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Strahlenther Onkol. 2004 Sep;180(9):590-6.

Treatment of cerebral metastases from breast cancer with stereotactic radiosurgery.

Author information

1
Department of Radiation Oncology, German Cancer Research Center (DKFZ), Heidelberg, Germany. S.Combs@dkfz.de

Abstract

BACKGROUND AND PURPOSE:

The role of stereotactic radiosurgery (SRS) alone or in combination with whole brain radiotherapy (WBRT) in the treatment of cerebral metastases from breast carcinoma is discussed controversially. To elucidate the role of SRS in this context, a retrospective study evaluating the benefit of SRS and prognostic factors for survival was performed.

PATIENTS AND METHODS:

From 1986 to 2003, 62 patients with cerebral metastases from breast cancer were treated for 103 lesions. Ten patients received SRS alone (group 1), 13 patients were treated with WBRT and SRS as a focal boost (group 2), and 39 patients received WBRT and salvage SRS (group 3) for recurrent metastases at a later time point.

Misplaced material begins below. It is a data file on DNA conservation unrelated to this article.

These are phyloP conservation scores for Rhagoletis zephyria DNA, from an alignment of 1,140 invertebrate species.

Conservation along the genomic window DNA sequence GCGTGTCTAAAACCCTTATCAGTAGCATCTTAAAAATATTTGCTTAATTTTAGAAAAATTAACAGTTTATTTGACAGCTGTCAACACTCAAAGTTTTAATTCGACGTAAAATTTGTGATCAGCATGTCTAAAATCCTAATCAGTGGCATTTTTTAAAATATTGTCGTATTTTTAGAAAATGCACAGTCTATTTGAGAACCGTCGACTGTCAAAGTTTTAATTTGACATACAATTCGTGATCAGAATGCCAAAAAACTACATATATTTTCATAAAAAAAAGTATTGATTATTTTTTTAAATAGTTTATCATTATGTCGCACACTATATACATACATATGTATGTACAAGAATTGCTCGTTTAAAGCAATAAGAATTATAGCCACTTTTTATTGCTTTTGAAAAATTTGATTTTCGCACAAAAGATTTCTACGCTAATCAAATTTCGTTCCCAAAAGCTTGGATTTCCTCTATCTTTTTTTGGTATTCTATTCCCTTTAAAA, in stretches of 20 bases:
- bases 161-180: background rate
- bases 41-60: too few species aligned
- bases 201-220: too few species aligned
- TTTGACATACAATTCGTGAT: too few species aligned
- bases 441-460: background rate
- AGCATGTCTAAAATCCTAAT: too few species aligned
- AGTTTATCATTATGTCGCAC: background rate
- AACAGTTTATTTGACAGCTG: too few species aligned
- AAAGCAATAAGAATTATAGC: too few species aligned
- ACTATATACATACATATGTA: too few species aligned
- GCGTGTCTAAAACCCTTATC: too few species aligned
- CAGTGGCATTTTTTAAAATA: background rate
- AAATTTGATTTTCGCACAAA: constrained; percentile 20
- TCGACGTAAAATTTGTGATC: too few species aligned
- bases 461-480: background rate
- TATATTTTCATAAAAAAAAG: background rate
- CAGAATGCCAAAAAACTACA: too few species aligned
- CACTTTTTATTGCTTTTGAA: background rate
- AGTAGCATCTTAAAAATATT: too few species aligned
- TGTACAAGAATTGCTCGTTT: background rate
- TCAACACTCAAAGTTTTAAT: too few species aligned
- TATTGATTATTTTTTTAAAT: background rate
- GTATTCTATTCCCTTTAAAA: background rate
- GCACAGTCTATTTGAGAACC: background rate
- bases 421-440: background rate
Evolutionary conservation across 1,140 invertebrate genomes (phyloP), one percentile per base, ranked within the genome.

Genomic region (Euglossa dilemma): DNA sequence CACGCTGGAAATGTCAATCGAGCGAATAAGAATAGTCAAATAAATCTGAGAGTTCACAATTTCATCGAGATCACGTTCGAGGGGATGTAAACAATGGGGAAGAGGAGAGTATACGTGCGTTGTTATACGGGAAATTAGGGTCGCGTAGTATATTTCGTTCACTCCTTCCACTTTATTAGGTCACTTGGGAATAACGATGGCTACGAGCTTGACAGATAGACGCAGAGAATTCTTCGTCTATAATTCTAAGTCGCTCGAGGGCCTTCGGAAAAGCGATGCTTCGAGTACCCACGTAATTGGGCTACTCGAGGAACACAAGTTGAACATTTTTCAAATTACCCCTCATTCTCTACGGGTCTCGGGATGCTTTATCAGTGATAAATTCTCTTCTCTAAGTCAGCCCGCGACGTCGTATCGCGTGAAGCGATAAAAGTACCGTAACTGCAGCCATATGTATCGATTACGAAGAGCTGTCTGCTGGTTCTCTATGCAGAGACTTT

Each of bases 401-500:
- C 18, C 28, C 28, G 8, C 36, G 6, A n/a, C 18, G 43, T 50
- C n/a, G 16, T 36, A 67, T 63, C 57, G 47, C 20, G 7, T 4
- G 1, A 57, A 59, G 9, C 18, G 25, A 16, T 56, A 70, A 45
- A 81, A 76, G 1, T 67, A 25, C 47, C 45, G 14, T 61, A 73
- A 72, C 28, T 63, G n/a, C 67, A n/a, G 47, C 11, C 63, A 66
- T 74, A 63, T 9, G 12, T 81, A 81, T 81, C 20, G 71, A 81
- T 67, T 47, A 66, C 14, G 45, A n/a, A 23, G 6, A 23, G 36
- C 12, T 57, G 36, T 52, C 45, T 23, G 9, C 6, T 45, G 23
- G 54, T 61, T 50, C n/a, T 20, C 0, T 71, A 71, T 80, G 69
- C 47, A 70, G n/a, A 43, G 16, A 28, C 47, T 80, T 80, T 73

RESULTS:

Survival was increased in patients receiving SRS only compared to WBRT and SRS as a focal boost. Patients < 40 years of age had a favorable outcome (p > 0.04). However, no other prognostic factors could be identified. Overall tolerance of radiation was acceptable. Median local control intervals were 9 months for all patients, 6.5 months in group 1, 4 months in group 2, and 9 months in group 3, respectively. There were no significant intergroup differences.

CONCLUSION:

SRS alone is an effective treatment for patients with one to three brain metastases from breast cancer. A randomized trial should be performed to evaluate whether WBRT is a necessary component in the primary treatment of these patients. Salvage SRS is an effective therapy option after WBRT.

PMID:
15378190
DOI:
10.1007/s00066-004-1299-x
[Indexed for MEDLINE]

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